• by Muad'Dave (255648) on Thursday June 17, 2010 @09:29AM (#32602018) Homepage

      ZigBee, which, as the article states is the key to this system, is a protocol that runs over a wireless mesh network. I use XNet ZB modules [digi.com] for my tinkering.

  • Clothes dryer? (Score:3, Insightful)

    by elvum (9344) * on Thursday June 17, 2010 @09:13AM (#32601804) Journal

    My highly advanced clothes-line technology comes with an implicit display of its power consumption - zero.

    • by Bert64 (520050)

      A lot of people live in small city apartments, many of which simply have no space for clothes lines...
      Also using clothes drying racks inside the house tends to increase the moisture in the air which can encourage mould to grow which is highly undesirable.

      • That's just because there's this silly perception that having clothes lines outside the window is something that only happens in third world countries.

    • by Ogive17 (691899)
      I tried the outside thing.. but I ran into two problems. First was the amount of bugs that would attach themselves to the item hanging on the line. Second, and much worse, birds seemed to enjoy using my clothing for target practice, and more than once I had bird shit on the side when I went to bring them in.

      Now I just run the dryer right before going to bed, so at least it's during non-peak times.
    • by pavon (30274)

      Yeah I tried that. After the third load that got covered in dirt from the wind unexpectedly picking up, I said screw it. It wasn't worth spending all that extra time only to have to rewash the load.

  • by kannibal_klown (531544) on Thursday June 17, 2010 @09:14AM (#32601810)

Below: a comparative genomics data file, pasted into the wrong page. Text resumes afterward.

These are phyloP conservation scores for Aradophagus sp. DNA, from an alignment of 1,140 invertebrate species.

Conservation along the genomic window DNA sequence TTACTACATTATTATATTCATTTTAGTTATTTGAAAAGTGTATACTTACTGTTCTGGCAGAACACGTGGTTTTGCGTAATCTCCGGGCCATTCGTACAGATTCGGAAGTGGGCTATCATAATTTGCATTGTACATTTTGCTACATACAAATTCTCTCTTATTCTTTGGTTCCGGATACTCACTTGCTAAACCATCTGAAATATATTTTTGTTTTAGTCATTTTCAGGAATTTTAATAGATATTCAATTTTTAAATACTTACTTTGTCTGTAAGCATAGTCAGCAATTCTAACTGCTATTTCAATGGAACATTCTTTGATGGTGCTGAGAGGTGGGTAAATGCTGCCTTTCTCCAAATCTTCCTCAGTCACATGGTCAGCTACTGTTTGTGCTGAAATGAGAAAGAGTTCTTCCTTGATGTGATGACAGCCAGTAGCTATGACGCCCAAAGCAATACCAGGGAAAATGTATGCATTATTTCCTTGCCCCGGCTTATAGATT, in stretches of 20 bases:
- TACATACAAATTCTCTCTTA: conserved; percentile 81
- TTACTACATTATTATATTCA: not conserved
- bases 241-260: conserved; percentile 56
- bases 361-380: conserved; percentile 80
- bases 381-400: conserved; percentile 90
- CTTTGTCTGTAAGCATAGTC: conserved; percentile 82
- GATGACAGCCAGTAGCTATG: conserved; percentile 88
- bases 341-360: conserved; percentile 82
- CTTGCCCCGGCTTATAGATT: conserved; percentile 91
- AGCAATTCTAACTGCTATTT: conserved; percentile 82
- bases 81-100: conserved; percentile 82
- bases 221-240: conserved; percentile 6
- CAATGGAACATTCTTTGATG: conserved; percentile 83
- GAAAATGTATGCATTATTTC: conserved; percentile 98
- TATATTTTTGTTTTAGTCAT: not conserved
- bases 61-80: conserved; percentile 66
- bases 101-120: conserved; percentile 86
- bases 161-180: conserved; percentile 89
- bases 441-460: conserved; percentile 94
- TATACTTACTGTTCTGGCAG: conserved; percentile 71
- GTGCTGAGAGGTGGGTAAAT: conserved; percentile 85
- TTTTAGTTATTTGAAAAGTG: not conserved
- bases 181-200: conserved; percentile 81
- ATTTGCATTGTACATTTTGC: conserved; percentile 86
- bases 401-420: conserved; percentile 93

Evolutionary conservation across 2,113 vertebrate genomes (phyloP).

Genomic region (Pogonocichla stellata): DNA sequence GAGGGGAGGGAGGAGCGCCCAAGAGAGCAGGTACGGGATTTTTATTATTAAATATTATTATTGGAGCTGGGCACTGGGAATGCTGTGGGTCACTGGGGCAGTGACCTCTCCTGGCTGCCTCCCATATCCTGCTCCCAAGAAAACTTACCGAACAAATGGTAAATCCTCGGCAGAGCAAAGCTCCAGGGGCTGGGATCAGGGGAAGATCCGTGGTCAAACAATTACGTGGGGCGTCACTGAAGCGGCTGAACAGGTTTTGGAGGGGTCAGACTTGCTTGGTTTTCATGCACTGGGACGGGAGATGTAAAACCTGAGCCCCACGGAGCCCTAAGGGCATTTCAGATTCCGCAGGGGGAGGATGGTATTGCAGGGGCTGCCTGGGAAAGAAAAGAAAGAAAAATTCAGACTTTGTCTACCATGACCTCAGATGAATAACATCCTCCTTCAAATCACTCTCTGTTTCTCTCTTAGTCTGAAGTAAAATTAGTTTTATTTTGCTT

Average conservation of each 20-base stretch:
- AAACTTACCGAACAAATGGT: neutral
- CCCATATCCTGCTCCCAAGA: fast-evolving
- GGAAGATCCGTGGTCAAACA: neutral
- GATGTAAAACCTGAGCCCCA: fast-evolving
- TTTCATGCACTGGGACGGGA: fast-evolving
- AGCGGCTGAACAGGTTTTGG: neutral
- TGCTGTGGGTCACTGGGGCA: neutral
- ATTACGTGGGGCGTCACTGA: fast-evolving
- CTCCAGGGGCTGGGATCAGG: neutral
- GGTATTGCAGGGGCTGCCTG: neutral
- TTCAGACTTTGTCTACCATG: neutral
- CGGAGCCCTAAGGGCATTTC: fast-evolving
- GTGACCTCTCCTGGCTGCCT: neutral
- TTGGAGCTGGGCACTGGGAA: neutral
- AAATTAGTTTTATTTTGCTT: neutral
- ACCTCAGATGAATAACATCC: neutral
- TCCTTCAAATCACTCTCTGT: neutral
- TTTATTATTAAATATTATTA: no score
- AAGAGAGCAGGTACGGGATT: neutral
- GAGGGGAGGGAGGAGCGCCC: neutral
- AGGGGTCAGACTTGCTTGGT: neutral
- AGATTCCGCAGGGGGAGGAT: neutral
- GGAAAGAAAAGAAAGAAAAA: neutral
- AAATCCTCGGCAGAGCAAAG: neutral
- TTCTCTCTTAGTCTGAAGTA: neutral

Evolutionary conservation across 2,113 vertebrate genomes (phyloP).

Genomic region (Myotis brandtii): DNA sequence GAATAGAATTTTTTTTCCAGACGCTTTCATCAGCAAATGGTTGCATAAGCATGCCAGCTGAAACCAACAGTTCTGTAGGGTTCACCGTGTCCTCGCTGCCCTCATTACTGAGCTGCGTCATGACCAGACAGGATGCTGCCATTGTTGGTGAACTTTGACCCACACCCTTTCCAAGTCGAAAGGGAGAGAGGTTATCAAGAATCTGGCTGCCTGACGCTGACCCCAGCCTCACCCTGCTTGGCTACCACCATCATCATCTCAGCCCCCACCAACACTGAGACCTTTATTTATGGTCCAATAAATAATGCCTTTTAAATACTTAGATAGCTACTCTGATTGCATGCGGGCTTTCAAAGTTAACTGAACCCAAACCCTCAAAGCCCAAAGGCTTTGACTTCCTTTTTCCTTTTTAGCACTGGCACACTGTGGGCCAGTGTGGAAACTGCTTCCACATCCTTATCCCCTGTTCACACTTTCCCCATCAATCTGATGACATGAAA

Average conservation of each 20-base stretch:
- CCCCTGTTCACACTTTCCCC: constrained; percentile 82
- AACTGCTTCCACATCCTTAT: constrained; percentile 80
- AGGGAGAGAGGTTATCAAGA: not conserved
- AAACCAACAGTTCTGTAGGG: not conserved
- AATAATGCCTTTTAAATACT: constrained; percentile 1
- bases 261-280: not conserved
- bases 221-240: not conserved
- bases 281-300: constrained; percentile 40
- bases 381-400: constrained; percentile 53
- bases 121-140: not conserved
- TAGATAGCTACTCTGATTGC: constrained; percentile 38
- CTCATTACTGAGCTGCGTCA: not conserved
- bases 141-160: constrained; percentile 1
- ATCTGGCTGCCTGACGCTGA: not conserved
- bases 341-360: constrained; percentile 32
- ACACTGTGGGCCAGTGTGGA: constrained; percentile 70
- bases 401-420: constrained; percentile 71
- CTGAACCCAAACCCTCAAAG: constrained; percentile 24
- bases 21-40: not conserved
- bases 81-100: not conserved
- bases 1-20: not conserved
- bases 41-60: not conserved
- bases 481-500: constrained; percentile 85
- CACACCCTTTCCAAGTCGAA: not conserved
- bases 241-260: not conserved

I don't see the appeal. It looks like it's over-engineering a solution to something that can be done with common sense.

    Then again, I love tech and gadgets and I guess most of that is an over-engineered solution to something or another.

    The only reason I would care about this is if I realized I left something *dangerous* on before I left for work and could turn it off remotely. I don't use a curling iron, but I know for some that would be a big deal. A stove / oven / toaster oven / etc would be dangerous as well, and while I never left one on before leaving the house I know that's a concern for some. Though I imagine only electric stoves and ovens would apply unless there was a way to electronically turn off the gas reliably.

    As for the power draw, I would just care enough about it to know in the beginning "how much does X" use via one of those little gadgets you can temporarily plug between the device and outlet. Then decide for myself if I should monitor how much I use device X.

    Personally, I'm in the mind-set of "turn if off when not in use."
    - Not watching or listening to the TV, turn it off.
    - Not in that room across the house, turn off the main light.

    I shouldn't need a device to remind me.

    • CurrentCost meters (Score:4, Interesting)

      by gbjbaanb (229885) on Thursday June 17, 2010 @09:41AM (#32602178)

      Here in the UK we're seeing a lot of devices that you place around the incoming electricity feed (via a loop you put around the cable) that has a wireless transmitter to a LCD display of current overall power usage (and some historical stats). They're quite cool, some can be connected to your PC, like the CurrentCost Envi [currentcost.com]. The idea is you can see how much power those hungry devices use as you see the meter spike up when you turn them on.

      The government has set a policy for monitoring meters, and the electricity companies (and Sky TV for some reason) are offering subsidised units (I got mine cheap off ebay from someone who had one of these).

      You can get these things in the US and Australia/NZ [currentcost.co.uk] too, and even Google is getting involved as these things will upload to Google Powermeter [google.com].